‘Either apprenticeships or universities for almost everybody’ – David Cameron tells employers at CBI conference

Prime Minister David Cameron today outlined his vision of post-16 education and training as one in which learners are either on an apprenticeship or at university — casting further doubt over the future of two-year classroom-based college courses.

Just days after FE Week revealed Department for Education plans to get 16-year-old vocational learners onto apprenticeships after a year in college, Mr Cameron told an audience at the Confederation of British Industry (CBI) annual conference that he wanted to see “either apprenticeships or universities for almost everybody”.

“We’ve got to build an economy where you don’t go either one way with apprentices or the other way with universities,” he said at the event in London’s Grosvenor House Hotel.

“The apprenticeship system needs to be flexible enough, as it is at the moment, so that many people can go on and do a degree while they are working in one of your businesses. That’s what we want to build.

“At the end of the day though, we want to see fewer and fewer 18-year-olds leaving school without taking either path. If we’re going to compete in a global economy then we need to make sure that our young people are more highly skilled, more highly trained than our competitors. So either apprenticeships or universities for almost everybody.”

Critical reaction to Mr Cameron’s comments was swift, with many taking to Twitter.

Jane Pothecary, a Labour member of Thurrock Council, for instance tweeted that it was “the end of further education and educational opportunity”. It was echoed by Lynne Taylerson, who tweeted: “The end of #FE as we know it????”

Meanwhile, education and skills adviser Mark Browne tweeted: “3m Apprenticeship target hit at what cost?” and Sue Gerrard labelled Mr Cameron’s outline “catastrophically counterproductive”.

Pic: Dominic Lipinski/PA Wire

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  1. Ewart Keep

    I wouldn’t panic too hard just yet. Mr Cameron will have to find enough employers willing to provide enough places before anything happens to deliver this policy. I wouldn’t be holding my breath on their willingness to comply. The 3 million target would come nowhere near fulfilling the PM’s ‘vision’.

  2. Ann Limb

    Absolutely agree with Ewart on this. In fact a response from FE sector which said hurrah we can supply the 3m apprenticeships and great that government is valuing technical and professional education would b good.

  3. Paul Hanks

    The apprentice needs an employer colleges should look at the intake and ask how many would persuade employers to.invest in them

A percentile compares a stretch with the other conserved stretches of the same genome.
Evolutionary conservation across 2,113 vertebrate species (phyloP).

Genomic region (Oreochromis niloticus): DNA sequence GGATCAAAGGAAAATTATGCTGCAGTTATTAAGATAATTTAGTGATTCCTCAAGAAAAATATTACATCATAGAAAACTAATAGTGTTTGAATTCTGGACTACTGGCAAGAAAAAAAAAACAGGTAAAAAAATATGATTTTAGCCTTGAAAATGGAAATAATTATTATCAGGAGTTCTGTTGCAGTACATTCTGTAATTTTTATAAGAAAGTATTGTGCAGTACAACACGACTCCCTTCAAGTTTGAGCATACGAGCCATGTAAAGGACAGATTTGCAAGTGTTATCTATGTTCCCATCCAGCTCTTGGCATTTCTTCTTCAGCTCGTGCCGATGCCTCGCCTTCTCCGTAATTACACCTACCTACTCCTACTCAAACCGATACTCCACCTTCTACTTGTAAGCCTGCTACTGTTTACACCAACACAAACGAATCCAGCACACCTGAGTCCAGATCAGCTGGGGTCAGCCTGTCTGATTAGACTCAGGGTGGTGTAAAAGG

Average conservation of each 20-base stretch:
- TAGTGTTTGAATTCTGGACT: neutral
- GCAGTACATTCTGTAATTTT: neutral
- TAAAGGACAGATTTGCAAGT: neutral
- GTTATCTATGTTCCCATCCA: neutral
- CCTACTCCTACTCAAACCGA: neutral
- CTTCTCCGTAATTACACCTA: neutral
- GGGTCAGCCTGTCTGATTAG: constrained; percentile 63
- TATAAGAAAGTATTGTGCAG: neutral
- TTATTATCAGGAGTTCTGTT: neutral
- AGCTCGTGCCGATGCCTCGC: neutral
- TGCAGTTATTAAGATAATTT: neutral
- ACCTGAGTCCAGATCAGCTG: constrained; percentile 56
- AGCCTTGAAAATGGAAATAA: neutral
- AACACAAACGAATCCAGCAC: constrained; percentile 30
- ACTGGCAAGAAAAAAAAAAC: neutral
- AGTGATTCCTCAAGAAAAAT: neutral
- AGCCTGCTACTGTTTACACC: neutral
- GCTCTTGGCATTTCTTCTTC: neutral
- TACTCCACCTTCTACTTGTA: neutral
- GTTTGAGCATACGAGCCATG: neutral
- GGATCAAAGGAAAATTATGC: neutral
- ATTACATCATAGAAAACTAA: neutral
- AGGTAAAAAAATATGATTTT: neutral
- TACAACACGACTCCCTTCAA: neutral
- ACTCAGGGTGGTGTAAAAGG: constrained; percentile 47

Then ask what happens to those not in apprentice or sixth form pathway

  4. Julie Pomone

    Maybe it will go some way to ending the flood of full time students who aspire to employment, only to find out sometimes too late that they havent got what employers need

  5. Jayne Read

    The Government need to concentrate on getting learners their English and Maths qualifications before they reach 16 plus to take the strain off FE. FE can then concentrate on their vocational qualifications, which are necessary for productivity.

  6. Mike Farmer

    I would also suggest not to get too excited! Firstly, note that these remarks from Cameron came in answer to a question rather than in his prepared speech. It is possible therefore that although they represent government thinking they are not a fully-developed policy. It is therefore possible that this is just kite-flying to see how people react. Or it couild be a mistake. They could be followed by the classic civil service follow-up along the lines of ‘what the PM meant to say was …’.
    Secondly, the numbers will not stack up with the 3m tarkget. Take the number of 11-16 year olds in England currently,(less than 2m), since these will be the 16-21 year olds in 2020, subtract our best estimate for how many of these will be in HE or heading that way by 2020 (say 1m), and whoever is left would be doing an apprenticeship according to Cameron. This does not look like 3 million!

  7. Simon Perryman

    Of course we need to keep developing apprenticeship and growing numbers but we need to focus when apprenticeship adds most value and not just drive numbers at any cost. But to pretend that a full time FE route is not needed would be shockingly ignorant. The trick which other Countries admire about the UK is that we are flexible, offering both routes with each aiming to offer high quality technical and vocational skills and able to react to changing economic conditions. This is also what the sensible pragmatic people in Holland do, making sure curricula is based on latest standards and includes high quality work experience whichever route is chosen.

  8. The step towards getting young people into work as soon as possible is very important but this does not eliminate the problem of finding employers to take them on.
    The evidence suggests (https://ore.exeter.ac.uk/repository/handle/10871/15728) that full-time students are disadvantaged in their learning and understanding by a lack of real world experience. In contrast apprentices learn and understand better because of their exposure to work and supervision by expert others.
    Getting people into apprenticeships sooner provides a more pragmatic approach to technical learning which can then be delivered in a relevant way and tailored to meet local employer needs. However, I am not suggesting we stick with what we have got – change is needed, but research and empirical evidence should drive the change.